Rent Relief Package Announced For Commercial Tenants Affected By COVID-19
8 April 2020
Scott Morrison announced yesterday, the details of the new Commercial Tenancies Mandatory Code of Conduct (the Code). The Code includes principles that relate to rental waivers and deferrals for commercial tenants hit by the impact of the coronavirus crisis.
Under the scheme, states and territories will legislate to require landlords whose SME tenants are eligible for Job Keeper payments to reduce commercial rent payments in the same proportion that the tenant’s revenue has fallen due to the COVID-19 outbreak.
The total reduction in rent payments during this period can comprise both a waiver of rent and a deferral of rent.
The waiver of rent will have to account for at least 50% of the reduction in the rent payments from the tenant.
Deferrals (rental payments that will need to be made, but can be put off) unless otherwise agreed must be spread over the greater period of:
- the remaining time on a lease; and
- 24 months
In addition, any reduction in statutory charges (eg land tax, rates) or insurance is to be passed on to the tenant.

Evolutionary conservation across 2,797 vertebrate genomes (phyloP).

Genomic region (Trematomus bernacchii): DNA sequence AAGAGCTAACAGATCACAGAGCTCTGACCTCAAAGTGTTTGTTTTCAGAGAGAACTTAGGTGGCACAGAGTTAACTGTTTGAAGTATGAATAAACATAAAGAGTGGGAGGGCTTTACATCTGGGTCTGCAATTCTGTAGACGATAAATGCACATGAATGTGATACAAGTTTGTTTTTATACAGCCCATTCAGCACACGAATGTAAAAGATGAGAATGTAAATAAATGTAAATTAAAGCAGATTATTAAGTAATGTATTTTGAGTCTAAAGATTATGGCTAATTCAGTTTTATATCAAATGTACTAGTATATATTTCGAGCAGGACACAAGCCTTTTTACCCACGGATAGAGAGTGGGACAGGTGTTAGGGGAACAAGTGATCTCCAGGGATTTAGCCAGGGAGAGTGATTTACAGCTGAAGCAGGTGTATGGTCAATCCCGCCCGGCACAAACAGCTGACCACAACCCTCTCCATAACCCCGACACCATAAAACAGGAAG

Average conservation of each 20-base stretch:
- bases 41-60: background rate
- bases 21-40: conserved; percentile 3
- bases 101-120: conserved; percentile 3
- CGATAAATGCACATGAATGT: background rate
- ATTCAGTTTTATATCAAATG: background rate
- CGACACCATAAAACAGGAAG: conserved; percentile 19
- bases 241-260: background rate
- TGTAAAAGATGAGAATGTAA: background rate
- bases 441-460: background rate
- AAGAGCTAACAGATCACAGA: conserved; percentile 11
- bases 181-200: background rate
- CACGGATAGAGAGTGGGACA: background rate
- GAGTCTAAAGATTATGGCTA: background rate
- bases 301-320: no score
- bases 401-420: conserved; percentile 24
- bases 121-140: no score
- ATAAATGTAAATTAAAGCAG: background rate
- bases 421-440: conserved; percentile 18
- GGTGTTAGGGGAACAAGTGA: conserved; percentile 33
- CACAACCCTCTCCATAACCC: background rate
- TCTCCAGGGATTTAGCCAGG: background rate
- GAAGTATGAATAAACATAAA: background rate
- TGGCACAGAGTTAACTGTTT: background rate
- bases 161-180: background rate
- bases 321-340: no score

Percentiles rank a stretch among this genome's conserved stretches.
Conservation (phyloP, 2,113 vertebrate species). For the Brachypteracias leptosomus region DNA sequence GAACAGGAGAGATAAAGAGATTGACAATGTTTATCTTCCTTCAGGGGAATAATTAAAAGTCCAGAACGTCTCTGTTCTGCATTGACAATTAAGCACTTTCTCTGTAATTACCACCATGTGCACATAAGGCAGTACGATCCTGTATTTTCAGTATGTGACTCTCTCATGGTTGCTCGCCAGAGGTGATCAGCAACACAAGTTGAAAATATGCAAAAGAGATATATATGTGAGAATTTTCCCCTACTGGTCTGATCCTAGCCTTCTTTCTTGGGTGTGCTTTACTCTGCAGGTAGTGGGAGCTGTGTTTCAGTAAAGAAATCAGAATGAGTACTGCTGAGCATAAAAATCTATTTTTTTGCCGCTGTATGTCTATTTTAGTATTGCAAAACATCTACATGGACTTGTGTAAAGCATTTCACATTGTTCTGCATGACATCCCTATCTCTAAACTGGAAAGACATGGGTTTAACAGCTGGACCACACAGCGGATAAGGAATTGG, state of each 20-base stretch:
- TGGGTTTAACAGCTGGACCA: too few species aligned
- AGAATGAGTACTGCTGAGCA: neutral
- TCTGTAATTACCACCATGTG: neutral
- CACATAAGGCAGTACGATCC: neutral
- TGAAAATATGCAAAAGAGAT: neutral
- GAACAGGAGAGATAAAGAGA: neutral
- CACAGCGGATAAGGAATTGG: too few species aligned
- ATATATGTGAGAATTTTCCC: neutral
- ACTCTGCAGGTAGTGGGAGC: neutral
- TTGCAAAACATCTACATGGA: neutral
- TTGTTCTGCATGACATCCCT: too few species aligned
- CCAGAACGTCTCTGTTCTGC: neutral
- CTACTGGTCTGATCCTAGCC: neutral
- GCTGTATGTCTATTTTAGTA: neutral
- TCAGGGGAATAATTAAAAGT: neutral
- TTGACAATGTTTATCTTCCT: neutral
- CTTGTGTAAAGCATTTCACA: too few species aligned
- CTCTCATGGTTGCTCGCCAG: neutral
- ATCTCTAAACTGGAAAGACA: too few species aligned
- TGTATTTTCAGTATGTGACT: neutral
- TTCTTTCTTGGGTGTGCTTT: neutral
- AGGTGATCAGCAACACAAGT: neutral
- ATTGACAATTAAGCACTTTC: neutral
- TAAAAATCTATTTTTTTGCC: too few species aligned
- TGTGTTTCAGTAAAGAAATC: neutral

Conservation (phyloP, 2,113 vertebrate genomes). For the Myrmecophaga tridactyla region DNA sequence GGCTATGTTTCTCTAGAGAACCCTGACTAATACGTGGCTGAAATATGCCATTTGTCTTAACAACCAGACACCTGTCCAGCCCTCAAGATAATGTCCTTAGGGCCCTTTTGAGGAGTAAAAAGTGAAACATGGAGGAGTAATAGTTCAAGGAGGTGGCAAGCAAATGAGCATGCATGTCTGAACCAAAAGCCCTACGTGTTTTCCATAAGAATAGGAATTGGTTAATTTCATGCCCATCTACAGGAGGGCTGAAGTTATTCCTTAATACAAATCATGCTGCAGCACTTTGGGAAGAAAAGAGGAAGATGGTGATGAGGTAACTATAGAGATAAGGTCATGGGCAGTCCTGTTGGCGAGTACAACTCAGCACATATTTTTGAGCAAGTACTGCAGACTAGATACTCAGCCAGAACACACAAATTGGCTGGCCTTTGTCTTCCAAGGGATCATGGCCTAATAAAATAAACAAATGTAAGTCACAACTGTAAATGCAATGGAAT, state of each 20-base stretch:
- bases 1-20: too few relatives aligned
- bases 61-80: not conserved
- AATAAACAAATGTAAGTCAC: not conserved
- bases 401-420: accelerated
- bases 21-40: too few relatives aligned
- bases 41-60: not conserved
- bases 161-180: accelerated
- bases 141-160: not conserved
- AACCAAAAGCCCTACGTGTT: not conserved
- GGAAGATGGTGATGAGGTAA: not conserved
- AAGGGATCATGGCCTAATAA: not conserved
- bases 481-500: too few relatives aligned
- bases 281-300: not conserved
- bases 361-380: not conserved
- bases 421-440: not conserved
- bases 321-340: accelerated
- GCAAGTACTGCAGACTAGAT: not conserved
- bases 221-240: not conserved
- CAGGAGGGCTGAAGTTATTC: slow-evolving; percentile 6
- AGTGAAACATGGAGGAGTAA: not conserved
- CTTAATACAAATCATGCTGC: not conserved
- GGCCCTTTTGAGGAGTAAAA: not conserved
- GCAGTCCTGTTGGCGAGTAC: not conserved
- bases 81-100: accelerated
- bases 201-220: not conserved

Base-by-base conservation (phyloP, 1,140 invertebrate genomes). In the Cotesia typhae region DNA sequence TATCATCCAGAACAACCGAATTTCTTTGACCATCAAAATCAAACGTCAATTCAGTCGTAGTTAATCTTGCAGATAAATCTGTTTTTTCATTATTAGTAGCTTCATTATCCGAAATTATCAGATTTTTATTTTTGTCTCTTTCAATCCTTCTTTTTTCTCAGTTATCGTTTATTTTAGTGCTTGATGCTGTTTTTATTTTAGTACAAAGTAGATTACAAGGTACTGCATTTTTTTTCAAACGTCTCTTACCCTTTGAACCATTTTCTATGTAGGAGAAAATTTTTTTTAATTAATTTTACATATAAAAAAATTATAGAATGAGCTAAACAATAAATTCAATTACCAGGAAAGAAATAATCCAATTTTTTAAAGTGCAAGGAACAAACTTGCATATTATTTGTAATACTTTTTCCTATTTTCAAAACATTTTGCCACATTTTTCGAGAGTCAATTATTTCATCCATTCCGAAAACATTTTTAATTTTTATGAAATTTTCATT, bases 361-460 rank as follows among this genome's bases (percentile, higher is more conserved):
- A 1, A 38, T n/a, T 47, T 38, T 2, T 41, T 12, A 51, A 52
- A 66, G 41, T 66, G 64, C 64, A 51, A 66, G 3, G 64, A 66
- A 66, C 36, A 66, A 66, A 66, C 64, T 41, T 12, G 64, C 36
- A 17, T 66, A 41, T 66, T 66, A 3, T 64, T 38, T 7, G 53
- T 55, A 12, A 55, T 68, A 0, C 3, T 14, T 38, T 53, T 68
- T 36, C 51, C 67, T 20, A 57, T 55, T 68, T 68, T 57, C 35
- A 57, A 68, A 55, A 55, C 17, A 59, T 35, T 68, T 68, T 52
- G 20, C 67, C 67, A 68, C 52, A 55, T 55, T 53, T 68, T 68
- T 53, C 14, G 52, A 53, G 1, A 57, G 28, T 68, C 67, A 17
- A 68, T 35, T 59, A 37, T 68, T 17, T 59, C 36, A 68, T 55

National Cabinet noted an expectation that banks will support landlords and tenants as they work to implement the Code (although the Code will not be binding upon the banking sector).
Finally, it is important to note that tenants can agree to continue under their existing arrangements.
"This preserves the lease, it preserves the relationship, it keeps the tenant in the property." "Landlords must not terminate the lease or draw on a tenant's security. Likewise, tenants must honour the lease," Mr Morrison said.
Rent increases will be frozen under the Code. Landlords will not be able to enforce penalties on tenants who stop trading or reduce opening hours and will not be able to charge interest on unpaid rent. Legislative and administrative hurdles to lease extensions will also be removed.
There will be a binding mediation process run by the states and territories for the Code.
For further details on the Code, click here.
Residential tenancies will not be covered by the Code and will instead be regulated by state and territory governments, with National Cabinet focussed on the commercial sector because of its economic impact.